WELL Building standard sheds light on vital aspects like Air Quality Monitoring, Pollution Infiltration Management, and Combustion Minimization. Learn about Source Separation, Enhanced Supply Air, and the Prevention of Mold through strategies that make a real difference.

Light is as vital as air, water, and food for our holistic well-being. Scientific research has consistently highlighted how our exposure to light has a significant bearing on mood, often helping to diminish the symptoms of depression. Beyond just affecting our mood, light plays a pivotal role in our broader health spectrum, impacting the speed and efficiency of our healing and recovery processes.

 

Abstract for WELL Light Concept

Why light concept is important?

Light, akin to essential elements like air, water, and food, plays a pivotal role in our overall wellbeing. Research underscores the profound effects of light exposure on mood, showing marked reductions in depressive symptoms. The significance of light also extends to physical health and recovery. For instance, in hospitals, rooms equipped with sun-facing windows have expedited the recovery time for patients with severe depression or those recuperating from heart attacks, as opposed to rooms with windows facing obstructions like buildings. Furthermore, a lack of daylight exposure has been directly linked to the onset of depression and cognitive function impairment. In the professional sphere, offices illuminated with brighter light and offering better views have been shown to foster enhanced performance among employees.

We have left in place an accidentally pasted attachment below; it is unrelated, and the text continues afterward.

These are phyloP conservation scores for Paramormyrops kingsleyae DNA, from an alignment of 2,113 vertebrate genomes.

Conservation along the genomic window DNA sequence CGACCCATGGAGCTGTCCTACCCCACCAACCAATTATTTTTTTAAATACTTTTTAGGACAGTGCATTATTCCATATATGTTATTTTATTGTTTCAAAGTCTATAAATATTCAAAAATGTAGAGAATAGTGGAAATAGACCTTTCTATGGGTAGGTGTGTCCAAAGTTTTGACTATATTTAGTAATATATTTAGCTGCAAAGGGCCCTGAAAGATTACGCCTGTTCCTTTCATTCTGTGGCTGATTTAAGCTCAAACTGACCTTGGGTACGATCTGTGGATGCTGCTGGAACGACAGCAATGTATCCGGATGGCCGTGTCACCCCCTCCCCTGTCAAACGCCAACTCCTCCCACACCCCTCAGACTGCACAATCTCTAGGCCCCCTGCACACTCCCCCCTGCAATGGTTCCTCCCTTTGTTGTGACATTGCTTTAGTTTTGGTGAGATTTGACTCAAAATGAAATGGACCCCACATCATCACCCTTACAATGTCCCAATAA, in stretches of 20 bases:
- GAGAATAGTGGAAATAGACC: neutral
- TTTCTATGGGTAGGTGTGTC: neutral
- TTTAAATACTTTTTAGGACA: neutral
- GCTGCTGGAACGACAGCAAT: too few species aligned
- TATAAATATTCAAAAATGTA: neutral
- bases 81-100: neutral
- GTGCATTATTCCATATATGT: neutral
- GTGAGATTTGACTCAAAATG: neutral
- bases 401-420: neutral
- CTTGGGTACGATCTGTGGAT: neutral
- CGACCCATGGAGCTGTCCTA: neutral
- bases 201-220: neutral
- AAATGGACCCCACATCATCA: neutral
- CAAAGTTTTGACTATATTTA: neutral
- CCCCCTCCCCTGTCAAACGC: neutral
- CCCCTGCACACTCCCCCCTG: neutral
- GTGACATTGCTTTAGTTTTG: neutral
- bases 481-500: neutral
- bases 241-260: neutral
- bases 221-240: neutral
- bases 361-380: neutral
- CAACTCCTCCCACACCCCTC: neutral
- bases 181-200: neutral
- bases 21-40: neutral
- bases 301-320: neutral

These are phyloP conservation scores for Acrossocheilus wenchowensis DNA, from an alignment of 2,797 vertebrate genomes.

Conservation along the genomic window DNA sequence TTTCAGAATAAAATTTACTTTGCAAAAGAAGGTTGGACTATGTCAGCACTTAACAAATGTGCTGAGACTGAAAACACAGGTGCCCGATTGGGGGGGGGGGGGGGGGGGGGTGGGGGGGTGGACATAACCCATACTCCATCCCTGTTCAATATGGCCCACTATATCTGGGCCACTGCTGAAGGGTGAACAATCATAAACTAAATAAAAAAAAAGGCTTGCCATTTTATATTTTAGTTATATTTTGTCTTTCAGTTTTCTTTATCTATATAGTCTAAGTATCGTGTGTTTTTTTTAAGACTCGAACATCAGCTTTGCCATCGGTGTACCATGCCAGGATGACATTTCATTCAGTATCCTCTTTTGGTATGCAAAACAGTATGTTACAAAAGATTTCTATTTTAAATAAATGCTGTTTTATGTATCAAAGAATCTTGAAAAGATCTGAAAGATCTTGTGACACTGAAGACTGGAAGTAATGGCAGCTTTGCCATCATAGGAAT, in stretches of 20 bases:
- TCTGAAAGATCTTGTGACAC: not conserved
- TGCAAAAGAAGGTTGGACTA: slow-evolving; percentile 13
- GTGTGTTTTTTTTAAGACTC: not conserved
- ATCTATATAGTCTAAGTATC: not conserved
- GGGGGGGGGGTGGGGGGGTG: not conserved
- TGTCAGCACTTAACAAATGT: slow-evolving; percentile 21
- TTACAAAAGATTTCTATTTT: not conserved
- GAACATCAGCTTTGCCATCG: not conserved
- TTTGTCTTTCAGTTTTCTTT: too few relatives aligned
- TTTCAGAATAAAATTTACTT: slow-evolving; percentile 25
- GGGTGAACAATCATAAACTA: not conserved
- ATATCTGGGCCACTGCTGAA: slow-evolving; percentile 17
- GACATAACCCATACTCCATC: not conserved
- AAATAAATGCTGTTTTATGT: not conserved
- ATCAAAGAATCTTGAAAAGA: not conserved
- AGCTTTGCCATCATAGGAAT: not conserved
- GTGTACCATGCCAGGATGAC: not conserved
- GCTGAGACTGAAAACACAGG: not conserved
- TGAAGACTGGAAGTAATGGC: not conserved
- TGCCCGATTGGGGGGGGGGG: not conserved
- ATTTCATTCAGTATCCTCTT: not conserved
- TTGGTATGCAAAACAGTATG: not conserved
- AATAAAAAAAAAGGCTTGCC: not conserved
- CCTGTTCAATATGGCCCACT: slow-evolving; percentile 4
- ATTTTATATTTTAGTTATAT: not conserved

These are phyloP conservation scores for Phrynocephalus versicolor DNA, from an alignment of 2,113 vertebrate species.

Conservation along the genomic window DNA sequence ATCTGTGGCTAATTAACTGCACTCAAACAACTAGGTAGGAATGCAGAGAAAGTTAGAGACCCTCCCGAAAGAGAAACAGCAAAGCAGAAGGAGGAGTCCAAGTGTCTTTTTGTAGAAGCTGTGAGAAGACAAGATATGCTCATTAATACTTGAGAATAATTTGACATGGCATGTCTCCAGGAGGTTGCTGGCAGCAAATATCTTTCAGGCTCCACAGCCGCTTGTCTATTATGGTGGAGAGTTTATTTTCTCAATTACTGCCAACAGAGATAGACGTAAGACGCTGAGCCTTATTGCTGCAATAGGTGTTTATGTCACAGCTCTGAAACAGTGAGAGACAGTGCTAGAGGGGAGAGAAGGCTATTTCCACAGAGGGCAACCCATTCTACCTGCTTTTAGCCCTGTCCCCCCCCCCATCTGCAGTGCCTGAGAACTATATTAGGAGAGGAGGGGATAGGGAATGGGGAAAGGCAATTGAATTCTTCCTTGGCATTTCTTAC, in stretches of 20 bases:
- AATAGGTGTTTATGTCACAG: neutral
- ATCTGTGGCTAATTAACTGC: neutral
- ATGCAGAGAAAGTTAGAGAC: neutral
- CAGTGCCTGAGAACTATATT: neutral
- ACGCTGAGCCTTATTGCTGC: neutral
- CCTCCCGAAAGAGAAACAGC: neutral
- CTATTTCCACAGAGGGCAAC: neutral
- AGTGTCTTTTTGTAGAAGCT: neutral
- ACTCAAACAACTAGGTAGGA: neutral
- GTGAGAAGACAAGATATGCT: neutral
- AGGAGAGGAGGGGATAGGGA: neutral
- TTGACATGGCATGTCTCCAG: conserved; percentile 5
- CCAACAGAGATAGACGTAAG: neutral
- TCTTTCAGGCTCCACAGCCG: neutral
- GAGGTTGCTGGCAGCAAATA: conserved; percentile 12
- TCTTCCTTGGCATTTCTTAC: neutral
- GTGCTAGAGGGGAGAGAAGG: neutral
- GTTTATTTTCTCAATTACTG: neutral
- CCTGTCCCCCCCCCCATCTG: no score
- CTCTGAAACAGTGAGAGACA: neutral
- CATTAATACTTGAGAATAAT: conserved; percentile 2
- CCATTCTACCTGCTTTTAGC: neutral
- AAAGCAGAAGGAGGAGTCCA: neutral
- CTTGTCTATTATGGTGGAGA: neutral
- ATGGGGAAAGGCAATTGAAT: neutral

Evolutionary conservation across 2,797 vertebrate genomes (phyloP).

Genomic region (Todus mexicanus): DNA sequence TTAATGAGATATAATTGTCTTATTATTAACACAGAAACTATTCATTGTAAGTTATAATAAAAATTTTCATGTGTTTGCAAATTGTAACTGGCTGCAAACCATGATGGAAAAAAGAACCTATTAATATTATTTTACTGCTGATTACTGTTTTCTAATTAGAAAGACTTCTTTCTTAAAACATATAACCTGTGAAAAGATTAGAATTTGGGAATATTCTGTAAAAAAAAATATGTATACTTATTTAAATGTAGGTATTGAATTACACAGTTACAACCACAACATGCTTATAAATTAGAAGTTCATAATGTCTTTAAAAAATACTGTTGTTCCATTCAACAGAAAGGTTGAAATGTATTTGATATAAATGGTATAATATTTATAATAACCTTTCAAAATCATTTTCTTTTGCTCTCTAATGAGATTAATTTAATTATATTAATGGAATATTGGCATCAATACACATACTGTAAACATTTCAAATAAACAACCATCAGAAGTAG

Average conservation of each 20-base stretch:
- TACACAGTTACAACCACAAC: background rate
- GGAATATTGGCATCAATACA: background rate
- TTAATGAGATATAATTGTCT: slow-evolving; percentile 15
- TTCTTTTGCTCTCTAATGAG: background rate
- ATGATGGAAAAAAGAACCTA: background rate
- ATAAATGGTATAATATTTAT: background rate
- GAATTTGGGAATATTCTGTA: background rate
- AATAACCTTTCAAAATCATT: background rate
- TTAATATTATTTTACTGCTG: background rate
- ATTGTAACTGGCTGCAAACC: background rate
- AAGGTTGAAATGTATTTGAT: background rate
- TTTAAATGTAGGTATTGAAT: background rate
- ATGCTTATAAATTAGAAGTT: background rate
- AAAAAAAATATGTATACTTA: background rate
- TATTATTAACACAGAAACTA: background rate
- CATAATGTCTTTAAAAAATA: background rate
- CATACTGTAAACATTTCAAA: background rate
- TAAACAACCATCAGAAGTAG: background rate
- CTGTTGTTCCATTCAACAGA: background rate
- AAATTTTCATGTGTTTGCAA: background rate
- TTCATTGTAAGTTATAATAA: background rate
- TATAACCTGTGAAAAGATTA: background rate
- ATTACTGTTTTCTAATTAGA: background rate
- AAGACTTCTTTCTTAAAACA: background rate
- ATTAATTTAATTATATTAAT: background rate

Our internal body clock, or circadian rhythm, is paramount for maintaining health. Disruptions or desynchronizations in this rhythm, often due to exposure to bright light during nighttime, are associated with various health issues such as obesity, diabetes, depression, and other metabolic disorders. Such disturbances extend to severe health implications, including risks of breast cancer, metabolic and sleep disorders.

Introduced within this context is the WELL Building Standard, a pioneering framework aiming to enhance health and well-being in constructed environments. One of its fundamental aspects is the Light Concept. The WELL Light concept is dedicated to championing exposure to light, intending to foster environments conducive to visual, mental, and biological health. This framework is designed to minimize circadian phase disruptions, thereby enhancing sleep quality, mood, and overall productivity. Within the Light Concept of the WELL Building Standard, there are nine distinct features. Two are mandatory preconditions essential for certification, while the other seven, termed optimizations, offer optional but comprehensive approaches to holistic lighting design.

 

Preconditions (2) 1.     Light Exposure
2.     Visual Lighting Design
Optimization (7) 1.     Circadian Lighting Design
2.     Electric Light Glare Control
3.     Daylight Design Strategies
4.     Daylight Simulation